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Network Live: A New Era in Streaming Entertainment?

Wall hopes to follow up what may have been a seminal moment in streaming media’s history by refusing to continue treating streaming media as an extension of the artificial structure imposed by TV. "We’re going to try and break the mold. We’re going to introduce some whole new concepts, some of which will come out in 2006," says Wall. "Don’t expect a live police car chase; we’re going to redefine how consumers experience live entertainment."

One example of how Wall aims to do this is by altering the value chain of content distribution upon which media companies rely so heavily. "We’re changing the whole idea of (distribution) windows. Generally online distribution would’ve followed DVD. Everything we do live or near to live will be available on-demand within 48 hours of the event," says Wall. "We’re trying to bring the freshest and best right into the gate from day one."

And there’s no better way to try and reach a global audience quickly than through the use of streaming media. "Because of the nature of broadband, we can get very quickly to any device any time anywhere," says Wall. "People are becoming very comfortable with watching video on more devices than their TV sets."

Multiple Distribution Channels
Wall sees the various modes through which consumers will view Network Live content as simply additional pipelines that need to be filled with content. "Going off the back of the same event, we’ll be delivering it to those different platforms within the context of who they’re being used by, be it AOL or XM or Digital Cinema," says Wall. "The idea behind Network Live is that we will fill these digital distribution pipes."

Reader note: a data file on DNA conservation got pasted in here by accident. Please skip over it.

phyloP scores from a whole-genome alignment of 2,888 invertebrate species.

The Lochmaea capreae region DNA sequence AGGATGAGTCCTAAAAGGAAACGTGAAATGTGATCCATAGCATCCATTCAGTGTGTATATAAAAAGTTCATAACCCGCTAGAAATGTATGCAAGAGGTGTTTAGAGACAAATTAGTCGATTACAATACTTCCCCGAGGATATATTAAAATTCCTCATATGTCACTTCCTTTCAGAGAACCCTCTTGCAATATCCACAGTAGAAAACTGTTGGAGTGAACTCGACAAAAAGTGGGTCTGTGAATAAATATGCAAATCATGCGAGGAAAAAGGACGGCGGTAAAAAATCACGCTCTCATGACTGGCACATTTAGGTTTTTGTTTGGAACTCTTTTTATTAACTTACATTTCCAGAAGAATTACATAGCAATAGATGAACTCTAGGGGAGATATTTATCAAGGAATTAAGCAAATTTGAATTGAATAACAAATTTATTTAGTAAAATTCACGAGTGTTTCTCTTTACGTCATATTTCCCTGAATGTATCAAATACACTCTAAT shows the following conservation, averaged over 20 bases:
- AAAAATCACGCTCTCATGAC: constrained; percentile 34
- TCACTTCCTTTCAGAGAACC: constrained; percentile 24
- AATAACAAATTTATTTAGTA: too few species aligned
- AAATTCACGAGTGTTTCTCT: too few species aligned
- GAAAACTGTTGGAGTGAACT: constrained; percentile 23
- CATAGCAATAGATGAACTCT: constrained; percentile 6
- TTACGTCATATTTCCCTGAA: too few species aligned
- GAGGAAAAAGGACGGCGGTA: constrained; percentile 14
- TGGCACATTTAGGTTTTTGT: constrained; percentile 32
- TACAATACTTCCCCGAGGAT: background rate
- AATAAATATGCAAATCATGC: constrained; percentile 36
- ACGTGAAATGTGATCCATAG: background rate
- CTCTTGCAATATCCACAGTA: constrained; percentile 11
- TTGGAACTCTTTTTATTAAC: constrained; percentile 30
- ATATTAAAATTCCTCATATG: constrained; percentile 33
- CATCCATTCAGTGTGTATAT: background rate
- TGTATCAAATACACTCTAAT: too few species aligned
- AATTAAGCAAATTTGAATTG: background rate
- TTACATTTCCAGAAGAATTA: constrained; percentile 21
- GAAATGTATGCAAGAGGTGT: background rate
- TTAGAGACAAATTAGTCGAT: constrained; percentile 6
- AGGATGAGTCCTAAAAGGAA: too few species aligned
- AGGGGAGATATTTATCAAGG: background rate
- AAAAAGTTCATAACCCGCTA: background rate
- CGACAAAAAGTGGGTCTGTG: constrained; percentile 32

Network Live’s business model and future profitability are reliant on the licensing deals that they’ve worked out with AOL and XM—not to mention a handful of other soon-to-be-announced partnerships—as well as the revenue-generating potential of advertising. "We have licensing agreements with our partners, and each one of our partners has their own individual models for our content," says Wall. "We have a fantastic model; we’re not going to be burning tons of cash for a long time." Additionally, this model rewards consumers, as all of Network Live’s content is currently slated to be available for free through Network Live’s Web site and their affiliates’ sites.

Even though a large amount of Network Live’s events will focus on smaller-name acts, that doesn’t mean that they’ll be treated as second-class citizens. "Everything we’re doing is going to be shot in HD with extreme quality. We’re definitely not going cheap in terms of production," says Wall.

Capturing all of their content in HD leaves open the possibilities of tapping brand new distribution methods like Network Live’s plans to partner with National CineMedia to simulcast their launch event to more than 100 movie screens across the U.S. "I think it’s the early days for this, as there’s not a lot of capacity yet in the U.S., but in a movie theater you can deliver the ultimate quality in terms of a concert experience. You can actually see the HD resolution with the great surround sound," says Wall.

Finally, while initially focused on U.S. acts, Network Live is most definitely geared towards reaching a global audience. "Some of the programs are going to be appropriate and applicable to a global audience, while others will be more regional," says Wall. "It’s a global effort, and we’re going to announce a bunch of global partners in countries like Italy, Japan, the UK, and others in the coming months."

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